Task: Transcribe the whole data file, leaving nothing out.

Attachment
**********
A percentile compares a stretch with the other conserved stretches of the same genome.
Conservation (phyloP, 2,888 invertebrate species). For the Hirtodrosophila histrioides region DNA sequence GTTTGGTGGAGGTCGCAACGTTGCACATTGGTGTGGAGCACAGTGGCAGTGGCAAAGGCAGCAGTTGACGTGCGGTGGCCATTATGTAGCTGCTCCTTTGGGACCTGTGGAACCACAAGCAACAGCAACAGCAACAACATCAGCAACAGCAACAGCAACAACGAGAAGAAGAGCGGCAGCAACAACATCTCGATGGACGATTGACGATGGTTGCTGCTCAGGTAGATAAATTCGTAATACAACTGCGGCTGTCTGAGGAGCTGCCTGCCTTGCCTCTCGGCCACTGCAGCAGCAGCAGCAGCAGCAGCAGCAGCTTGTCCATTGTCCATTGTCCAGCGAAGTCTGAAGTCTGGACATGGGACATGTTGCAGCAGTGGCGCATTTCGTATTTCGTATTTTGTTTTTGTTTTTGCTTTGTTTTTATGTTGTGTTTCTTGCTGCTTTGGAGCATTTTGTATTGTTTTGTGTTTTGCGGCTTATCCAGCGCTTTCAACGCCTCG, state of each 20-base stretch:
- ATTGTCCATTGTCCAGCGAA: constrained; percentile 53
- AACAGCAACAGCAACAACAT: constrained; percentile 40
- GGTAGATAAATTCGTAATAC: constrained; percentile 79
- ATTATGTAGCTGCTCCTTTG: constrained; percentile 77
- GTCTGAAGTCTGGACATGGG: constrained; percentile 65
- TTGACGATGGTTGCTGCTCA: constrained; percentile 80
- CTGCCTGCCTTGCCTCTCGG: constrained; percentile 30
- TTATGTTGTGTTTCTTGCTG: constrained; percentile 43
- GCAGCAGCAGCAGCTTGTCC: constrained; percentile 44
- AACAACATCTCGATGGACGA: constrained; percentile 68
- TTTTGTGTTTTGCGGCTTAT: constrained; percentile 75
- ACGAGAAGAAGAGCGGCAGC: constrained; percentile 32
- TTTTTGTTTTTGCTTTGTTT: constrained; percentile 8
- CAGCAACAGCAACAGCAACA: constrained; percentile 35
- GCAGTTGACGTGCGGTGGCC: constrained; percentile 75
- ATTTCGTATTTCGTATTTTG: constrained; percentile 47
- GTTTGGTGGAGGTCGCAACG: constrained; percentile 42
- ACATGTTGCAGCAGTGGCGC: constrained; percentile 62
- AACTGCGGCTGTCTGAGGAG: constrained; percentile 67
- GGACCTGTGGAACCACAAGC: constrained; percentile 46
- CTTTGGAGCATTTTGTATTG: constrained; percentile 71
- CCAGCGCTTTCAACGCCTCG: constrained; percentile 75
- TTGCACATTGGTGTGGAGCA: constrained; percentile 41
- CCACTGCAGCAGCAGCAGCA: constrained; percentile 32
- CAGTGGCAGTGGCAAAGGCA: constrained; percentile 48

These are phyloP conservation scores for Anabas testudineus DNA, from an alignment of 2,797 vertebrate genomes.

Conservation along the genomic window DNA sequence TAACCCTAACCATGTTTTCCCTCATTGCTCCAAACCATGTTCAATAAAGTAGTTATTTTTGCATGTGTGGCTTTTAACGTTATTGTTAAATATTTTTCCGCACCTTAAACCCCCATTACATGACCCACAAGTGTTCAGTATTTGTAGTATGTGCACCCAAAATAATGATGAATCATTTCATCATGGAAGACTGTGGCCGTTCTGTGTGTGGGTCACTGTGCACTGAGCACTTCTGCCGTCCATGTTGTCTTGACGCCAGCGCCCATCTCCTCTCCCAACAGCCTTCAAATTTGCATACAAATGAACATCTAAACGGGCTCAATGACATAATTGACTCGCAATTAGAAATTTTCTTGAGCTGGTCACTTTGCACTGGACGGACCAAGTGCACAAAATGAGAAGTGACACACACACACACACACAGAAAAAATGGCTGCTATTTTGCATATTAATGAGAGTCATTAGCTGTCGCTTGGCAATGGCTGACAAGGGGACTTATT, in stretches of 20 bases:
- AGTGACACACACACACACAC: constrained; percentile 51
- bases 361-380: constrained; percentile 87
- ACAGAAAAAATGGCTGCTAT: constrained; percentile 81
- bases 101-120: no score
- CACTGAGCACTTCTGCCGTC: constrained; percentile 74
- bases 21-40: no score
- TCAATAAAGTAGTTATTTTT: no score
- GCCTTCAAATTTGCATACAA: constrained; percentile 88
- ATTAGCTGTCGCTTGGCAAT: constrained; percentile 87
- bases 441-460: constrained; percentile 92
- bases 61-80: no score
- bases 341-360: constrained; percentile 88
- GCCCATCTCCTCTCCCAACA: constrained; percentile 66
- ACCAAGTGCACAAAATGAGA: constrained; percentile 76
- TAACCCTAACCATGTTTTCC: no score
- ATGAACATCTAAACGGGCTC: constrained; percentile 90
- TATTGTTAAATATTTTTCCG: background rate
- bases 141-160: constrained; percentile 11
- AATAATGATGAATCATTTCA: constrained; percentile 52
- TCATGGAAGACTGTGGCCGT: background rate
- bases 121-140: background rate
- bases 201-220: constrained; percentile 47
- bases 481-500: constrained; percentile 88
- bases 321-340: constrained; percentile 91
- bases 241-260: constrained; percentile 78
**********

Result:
A percentile compares a stretch with the other conserved stretches of the same genome.
Conservation (phyloP, 2,888 invertebrate species). For the Hirtodrosophila histrioides region DNA sequence GTTTGGTGGAGGTCGCAACGTTGCACATTGGTGTGGAGCACAGTGGCAGTGGCAAAGGCAGCAGTTGACGTGCGGTGGCCATTATGTAGCTGCTCCTTTGGGACCTGTGGAACCACAAGCAACAGCAACAGCAACAACATCAGCAACAGCAACAGCAACAACGAGAAGAAGAGCGGCAGCAACAACATCTCGATGGACGATTGACGATGGTTGCTGCTCAGGTAGATAAATTCGTAATACAACTGCGGCTGTCTGAGGAGCTGCCTGCCTTGCCTCTCGGCCACTGCAGCAGCAGCAGCAGCAGCAGCAGCAGCTTGTCCATTGTCCATTGTCCAGCGAAGTCTGAAGTCTGGACATGGGACATGTTGCAGCAGTGGCGCATTTCGTATTTCGTATTTTGTTTTTGTTTTTGCTTTGTTTTTATGTTGTGTTTCTTGCTGCTTTGGAGCATTTTGTATTGTTTTGTGTTTTGCGGCTTATCCAGCGCTTTCAACGCCTCG, state of each 20-base stretch:
- ATTGTCCATTGTCCAGCGAA: constrained; percentile 53
- AACAGCAACAGCAACAACAT: constrained; percentile 40
- GGTAGATAAATTCGTAATAC: constrained; percentile 79
- ATTATGTAGCTGCTCCTTTG: constrained; percentile 77
- GTCTGAAGTCTGGACATGGG: constrained; percentile 65
- TTGACGATGGTTGCTGCTCA: constrained; percentile 80
- CTGCCTGCCTTGCCTCTCGG: constrained; percentile 30
- TTATGTTGTGTTTCTTGCTG: constrained; percentile 43
- GCAGCAGCAGCAGCTTGTCC: constrained; percentile 44
- AACAACATCTCGATGGACGA: constrained; percentile 68
- TTTTGTGTTTTGCGGCTTAT: constrained; percentile 75
- ACGAGAAGAAGAGCGGCAGC: constrained; percentile 32
- TTTTTGTTTTTGCTTTGTTT: constrained; percentile 8
- CAGCAACAGCAACAGCAACA: constrained; percentile 35
- GCAGTTGACGTGCGGTGGCC: constrained; percentile 75
- ATTTCGTATTTCGTATTTTG: constrained; percentile 47
- GTTTGGTGGAGGTCGCAACG: constrained; percentile 42
- ACATGTTGCAGCAGTGGCGC: constrained; percentile 62
- AACTGCGGCTGTCTGAGGAG: constrained; percentile 67
- GGACCTGTGGAACCACAAGC: constrained; percentile 46
- CTTTGGAGCATTTTGTATTG: constrained; percentile 71
- CCAGCGCTTTCAACGCCTCG: constrained; percentile 75
- TTGCACATTGGTGTGGAGCA: constrained; percentile 41
- CCACTGCAGCAGCAGCAGCA: constrained; percentile 32
- CAGTGGCAGTGGCAAAGGCA: constrained; percentile 48

These are phyloP conservation scores for Anabas testudineus DNA, from an alignment of 2,797 vertebrate genomes.

Conservation along the genomic window DNA sequence TAACCCTAACCATGTTTTCCCTCATTGCTCCAAACCATGTTCAATAAAGTAGTTATTTTTGCATGTGTGGCTTTTAACGTTATTGTTAAATATTTTTCCGCACCTTAAACCCCCATTACATGACCCACAAGTGTTCAGTATTTGTAGTATGTGCACCCAAAATAATGATGAATCATTTCATCATGGAAGACTGTGGCCGTTCTGTGTGTGGGTCACTGTGCACTGAGCACTTCTGCCGTCCATGTTGTCTTGACGCCAGCGCCCATCTCCTCTCCCAACAGCCTTCAAATTTGCATACAAATGAACATCTAAACGGGCTCAATGACATAATTGACTCGCAATTAGAAATTTTCTTGAGCTGGTCACTTTGCACTGGACGGACCAAGTGCACAAAATGAGAAGTGACACACACACACACACACAGAAAAAATGGCTGCTATTTTGCATATTAATGAGAGTCATTAGCTGTCGCTTGGCAATGGCTGACAAGGGGACTTATT, in stretches of 20 bases:
- AGTGACACACACACACACAC: constrained; percentile 51
- bases 361-380: constrained; percentile 87
- ACAGAAAAAATGGCTGCTAT: constrained; percentile 81
- bases 101-120: no score
- CACTGAGCACTTCTGCCGTC: constrained; percentile 74
- bases 21-40: no score
- TCAATAAAGTAGTTATTTTT: no score
- GCCTTCAAATTTGCATACAA: constrained; percentile 88
- ATTAGCTGTCGCTTGGCAAT: constrained; percentile 87
- bases 441-460: constrained; percentile 92
- bases 61-80: no score
- bases 341-360: constrained; percentile 88
- GCCCATCTCCTCTCCCAACA: constrained; percentile 66
- ACCAAGTGCACAAAATGAGA: constrained; percentile 76
- TAACCCTAACCATGTTTTCC: no score
- ATGAACATCTAAACGGGCTC: constrained; percentile 90
- TATTGTTAAATATTTTTCCG: background rate
- bases 141-160: constrained; percentile 11
- AATAATGATGAATCATTTCA: constrained; percentile 52
- TCATGGAAGACTGTGGCCGT: background rate
- bases 121-140: background rate
- bases 201-220: constrained; percentile 47
- bases 481-500: constrained; percentile 88
- bases 321-340: constrained; percentile 91
- bases 241-260: constrained; percentile 78